Saturday, July 28, 2007

NY Times Defines Data Mining

In their article here, the NY Times defines data mining in this way:

It is not known precisely why searching the databases, or data mining, raised such a furious legal debate. But such databases contain records of the phone calls and e-mail messages of millions of Americans, and their examination by the government would raise privacy issues.

While I recognize that the NYT is not a technical body, and reporters often get the gist of technology wrong, this particular kind of definition has swept the media to such a degree that the term "data mining" may never recover.

The definition itself has problems, such as
1) searching databases per se I'm sure is not what they mean by data mining; almost certainly they mean programs that automatically searching the databases to find interesting patterns (and presumably horribly overfitting int he process, registering many false positives) as the problem. After all, a Nexus search searches a database and no one raises an eyebrow at that.

2) the problem with the searching is not the searching (or the data mining in their terminology), but the data that is being searched. Therefore the headline of the story, "Mining of Data Prompted Fight Over Spying" should probably more accurately read something like "Data allowed to be Mined Prompted Fight Over Spying"

It is this second point that I have argued over with others who are concerned about privacy, and therefore have become anti-data-mining. It is the data that is the problem, not the mining (regardless of the definition of mining). But I think the term "data mining" resonates well and generates a clear mental image of what is going on, which is why it gained popularity in the first place.

So I predict that within 5 years, few data miners (and I consider myself one of them) will refer to him/herself as a data miner, nor will we describe what we do as data mining. Predictive Analytics anyone?

Saturday, July 21, 2007

Idempotent Capable Modeling Algorithms

In Idempotent-capable Predictors, the Jul-06-2007 posting to Machine Learning (Theory) Web log, the author suggests the importance of empirical models being idempotent (in this case, meaning that they can use one of the input variables as the model output).

This is of interest since: 1. One would like to believe that the modeling process could generate the right answer, once it had actually been given the right answer, and 2. It is not uncommon for analysts to design inputs to models which give "hints" (which are partial solutions of the problem). In the article mentioned above, it is noted that some typical modeling algorithms, such as logistic regression, are not idempotent capable. The author wonders how important this property is, and I do, too. Thoughts?

Tuesday, July 17, 2007

More Statistics Humor

In February of this year, Dean posted a witty comment regarding statistics which ignited an amusing exchange of comments (Quote of the day). Readers who found that item entertaining may also appreciate the quotes listed at the bottom of The Jesus Tomb Math.

Wednesday, July 04, 2007

When Data and Decisions Don't Match--Little League Baseball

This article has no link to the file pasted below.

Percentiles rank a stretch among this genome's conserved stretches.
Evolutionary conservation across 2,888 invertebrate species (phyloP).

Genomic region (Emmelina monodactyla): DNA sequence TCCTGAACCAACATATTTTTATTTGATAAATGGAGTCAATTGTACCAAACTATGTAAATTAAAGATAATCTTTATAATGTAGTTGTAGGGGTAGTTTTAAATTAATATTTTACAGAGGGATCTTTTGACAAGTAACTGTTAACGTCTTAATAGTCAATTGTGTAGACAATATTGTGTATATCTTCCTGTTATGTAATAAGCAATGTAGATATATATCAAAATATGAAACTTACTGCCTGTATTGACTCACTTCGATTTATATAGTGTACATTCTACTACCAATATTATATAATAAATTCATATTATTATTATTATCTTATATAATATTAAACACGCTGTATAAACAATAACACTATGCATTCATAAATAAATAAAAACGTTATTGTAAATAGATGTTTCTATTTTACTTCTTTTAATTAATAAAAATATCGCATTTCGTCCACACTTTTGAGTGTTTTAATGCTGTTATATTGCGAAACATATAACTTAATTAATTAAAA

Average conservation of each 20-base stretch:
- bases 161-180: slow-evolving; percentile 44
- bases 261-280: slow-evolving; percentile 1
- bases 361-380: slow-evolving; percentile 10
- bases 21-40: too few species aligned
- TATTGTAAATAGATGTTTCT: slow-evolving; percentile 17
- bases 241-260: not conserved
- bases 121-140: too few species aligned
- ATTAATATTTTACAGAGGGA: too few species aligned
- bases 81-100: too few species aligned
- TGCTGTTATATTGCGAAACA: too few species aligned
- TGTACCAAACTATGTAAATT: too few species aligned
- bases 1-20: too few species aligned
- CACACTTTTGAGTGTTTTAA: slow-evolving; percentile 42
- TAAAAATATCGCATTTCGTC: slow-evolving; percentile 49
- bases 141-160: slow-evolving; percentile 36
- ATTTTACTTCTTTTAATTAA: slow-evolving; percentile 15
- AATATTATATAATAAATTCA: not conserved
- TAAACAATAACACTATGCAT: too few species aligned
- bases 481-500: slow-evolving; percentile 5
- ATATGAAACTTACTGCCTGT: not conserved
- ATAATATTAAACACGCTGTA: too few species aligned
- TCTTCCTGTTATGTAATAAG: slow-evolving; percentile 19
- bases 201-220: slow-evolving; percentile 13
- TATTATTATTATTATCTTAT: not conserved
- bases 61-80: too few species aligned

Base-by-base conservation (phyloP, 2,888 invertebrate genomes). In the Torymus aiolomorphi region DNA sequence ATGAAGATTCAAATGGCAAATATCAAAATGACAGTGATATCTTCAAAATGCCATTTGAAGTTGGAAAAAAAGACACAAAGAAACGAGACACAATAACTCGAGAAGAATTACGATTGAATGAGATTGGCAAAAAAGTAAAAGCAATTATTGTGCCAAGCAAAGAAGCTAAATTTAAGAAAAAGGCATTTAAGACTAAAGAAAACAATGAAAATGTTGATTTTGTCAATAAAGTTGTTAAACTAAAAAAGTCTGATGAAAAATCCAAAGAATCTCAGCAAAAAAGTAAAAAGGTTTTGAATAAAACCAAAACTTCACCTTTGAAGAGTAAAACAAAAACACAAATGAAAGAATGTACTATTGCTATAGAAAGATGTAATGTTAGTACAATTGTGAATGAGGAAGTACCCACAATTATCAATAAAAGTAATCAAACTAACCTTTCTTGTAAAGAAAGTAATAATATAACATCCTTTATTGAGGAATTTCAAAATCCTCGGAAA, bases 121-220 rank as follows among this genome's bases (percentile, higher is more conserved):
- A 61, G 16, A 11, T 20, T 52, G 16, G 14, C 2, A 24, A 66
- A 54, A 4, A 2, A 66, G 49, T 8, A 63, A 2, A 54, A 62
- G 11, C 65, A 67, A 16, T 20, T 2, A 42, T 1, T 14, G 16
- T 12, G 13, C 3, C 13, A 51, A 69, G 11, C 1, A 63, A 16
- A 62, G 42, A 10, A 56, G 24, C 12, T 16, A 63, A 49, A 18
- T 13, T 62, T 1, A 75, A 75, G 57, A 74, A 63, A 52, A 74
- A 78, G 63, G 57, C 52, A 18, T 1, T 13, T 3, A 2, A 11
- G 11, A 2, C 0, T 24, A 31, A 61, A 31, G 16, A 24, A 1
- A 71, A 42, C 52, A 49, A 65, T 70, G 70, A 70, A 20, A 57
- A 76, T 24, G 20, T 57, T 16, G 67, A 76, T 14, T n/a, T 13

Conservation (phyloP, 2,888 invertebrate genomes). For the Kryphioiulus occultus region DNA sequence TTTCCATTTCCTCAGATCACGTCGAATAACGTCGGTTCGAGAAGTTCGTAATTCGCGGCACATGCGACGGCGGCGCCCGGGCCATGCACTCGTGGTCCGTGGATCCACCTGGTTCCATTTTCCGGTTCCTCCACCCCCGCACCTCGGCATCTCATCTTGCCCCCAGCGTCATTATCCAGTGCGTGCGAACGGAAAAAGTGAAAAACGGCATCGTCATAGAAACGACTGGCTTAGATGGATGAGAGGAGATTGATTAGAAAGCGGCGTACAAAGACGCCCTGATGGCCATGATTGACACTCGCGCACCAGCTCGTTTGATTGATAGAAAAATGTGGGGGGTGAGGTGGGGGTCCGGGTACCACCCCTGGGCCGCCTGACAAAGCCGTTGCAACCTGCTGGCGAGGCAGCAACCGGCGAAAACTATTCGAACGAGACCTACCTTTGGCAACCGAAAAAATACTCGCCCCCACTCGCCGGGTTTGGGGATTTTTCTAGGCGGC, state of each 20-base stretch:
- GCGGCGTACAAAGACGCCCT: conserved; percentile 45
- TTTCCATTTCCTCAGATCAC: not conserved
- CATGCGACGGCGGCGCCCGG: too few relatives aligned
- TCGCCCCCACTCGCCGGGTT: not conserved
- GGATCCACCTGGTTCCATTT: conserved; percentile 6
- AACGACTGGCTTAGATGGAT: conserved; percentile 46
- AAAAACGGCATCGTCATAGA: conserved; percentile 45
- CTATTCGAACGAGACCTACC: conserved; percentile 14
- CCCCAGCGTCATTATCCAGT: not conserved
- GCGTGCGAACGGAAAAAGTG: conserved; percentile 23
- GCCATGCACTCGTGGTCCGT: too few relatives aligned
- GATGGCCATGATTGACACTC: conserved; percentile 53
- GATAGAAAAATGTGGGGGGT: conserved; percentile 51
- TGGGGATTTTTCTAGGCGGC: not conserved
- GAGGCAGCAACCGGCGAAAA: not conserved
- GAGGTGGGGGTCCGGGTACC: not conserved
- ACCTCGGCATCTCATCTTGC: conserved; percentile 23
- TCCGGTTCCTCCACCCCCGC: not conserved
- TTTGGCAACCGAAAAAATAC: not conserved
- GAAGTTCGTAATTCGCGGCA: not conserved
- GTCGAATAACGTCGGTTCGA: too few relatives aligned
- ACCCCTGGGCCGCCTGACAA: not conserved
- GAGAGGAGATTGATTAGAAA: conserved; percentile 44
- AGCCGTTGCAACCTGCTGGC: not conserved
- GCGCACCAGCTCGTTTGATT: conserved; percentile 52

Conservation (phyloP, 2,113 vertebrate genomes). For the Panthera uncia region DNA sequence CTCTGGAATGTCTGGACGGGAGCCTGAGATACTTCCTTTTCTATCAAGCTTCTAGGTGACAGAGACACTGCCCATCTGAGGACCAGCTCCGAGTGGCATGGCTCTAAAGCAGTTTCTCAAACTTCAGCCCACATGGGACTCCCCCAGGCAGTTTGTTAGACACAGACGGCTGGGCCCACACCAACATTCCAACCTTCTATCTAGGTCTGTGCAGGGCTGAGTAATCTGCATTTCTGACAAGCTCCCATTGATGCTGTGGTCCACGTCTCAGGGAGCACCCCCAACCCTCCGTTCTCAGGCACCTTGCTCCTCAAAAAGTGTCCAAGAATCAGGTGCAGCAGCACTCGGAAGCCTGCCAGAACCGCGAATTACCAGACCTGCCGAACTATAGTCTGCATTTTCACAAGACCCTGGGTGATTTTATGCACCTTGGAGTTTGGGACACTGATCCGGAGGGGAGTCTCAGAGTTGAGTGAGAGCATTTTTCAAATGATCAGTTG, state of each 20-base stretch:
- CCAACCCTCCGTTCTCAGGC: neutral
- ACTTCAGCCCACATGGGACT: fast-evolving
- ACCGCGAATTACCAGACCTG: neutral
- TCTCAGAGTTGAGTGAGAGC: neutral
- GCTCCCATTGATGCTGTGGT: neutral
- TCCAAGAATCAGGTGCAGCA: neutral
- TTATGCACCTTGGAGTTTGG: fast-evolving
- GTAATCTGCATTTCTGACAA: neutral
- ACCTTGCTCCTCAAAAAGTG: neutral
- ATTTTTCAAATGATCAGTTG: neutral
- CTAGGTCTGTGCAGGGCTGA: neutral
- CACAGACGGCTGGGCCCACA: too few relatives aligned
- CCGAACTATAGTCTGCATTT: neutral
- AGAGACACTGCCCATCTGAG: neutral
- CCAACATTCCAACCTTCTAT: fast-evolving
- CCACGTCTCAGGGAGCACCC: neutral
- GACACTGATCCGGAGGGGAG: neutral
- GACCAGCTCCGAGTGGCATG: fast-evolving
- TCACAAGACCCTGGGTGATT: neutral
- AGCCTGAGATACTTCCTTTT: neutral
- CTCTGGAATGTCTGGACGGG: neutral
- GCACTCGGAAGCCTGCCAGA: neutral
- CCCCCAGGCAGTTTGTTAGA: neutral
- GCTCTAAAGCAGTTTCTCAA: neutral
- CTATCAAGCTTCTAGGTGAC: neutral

Maybe it's because I used to pitch in Little League when I was a kid, but this article in the July 1 Union Tribune really struck me. It describes how injuries to Little League pitchers has increased significantly over the past 10 years from one a week to 3-4 a day with elbow and/or shoulder injuries from baseball. What's the cause? Apparently, as the article indicates, it is from "overuse" (i.e., pitchers pitching too much). And here is the key statistic:
young pitchers who pitch more than 8 months a year are 5 times as likely to need surgery as those who pitch 5 1/2 months a year.

In San Diego, where I'm located, this can be a big problem because there is baseball going on all year round (even in Little League, where there are summer and fall leagues, plus the ever-present year-round traveling teams).

So what's the solution? A year ago or so they instituted an 85 pitch limit per game. Now, this may a good thing to do, but I have great difficulty seeing a direct connection. Here's why.

With any decision inferences (classification), there are two questions to be asked:
1) what patterns are related to the outcome of interest
2) are there differences between patterns related to the outcome of interest and those related to another outcome?

Here's my problem: I have seen no data (in the article) to indicate that pitchers today throw more pitches than boys did 10 years ago. And I see no evidence in particular that boys today throw more than 85 pitches more frequently that boys did 10 years ago. If this isn't the case, then why would the new limit have any effect at all? It can only be due to a cause that is not directly addressed here. If by limited pitches in a game (and therefore in any given week), the boys throw fewer pitches in a year, there might be an effect.

But based on the evidence that is known and not speculation, wouldn't it make more sense to limit pitchers to five months of pitching per calendar year? That after all has direct empirical evidence of tangible results.

I see this happen in the business world as well, where despite empirical evidence that indicate "Procedure A", the decision makers go with "Procedure B" for a variety of reasons unrelated to the data. And sometimes there is good reason to do so despite the data, but at least we should know that in these cases we are ignoring the data.

I suspect one reason this strikes me is that I used to pitch on traveling teams in my Little League years, back before one cared about pitch counts (30+ years ago). I'm sure I pitched games well over 85, and probably 100+ pitches on a regular basis. One difference was that I lived in New England where you were fortunate to play March through August, and so we all had a good period of time to recover.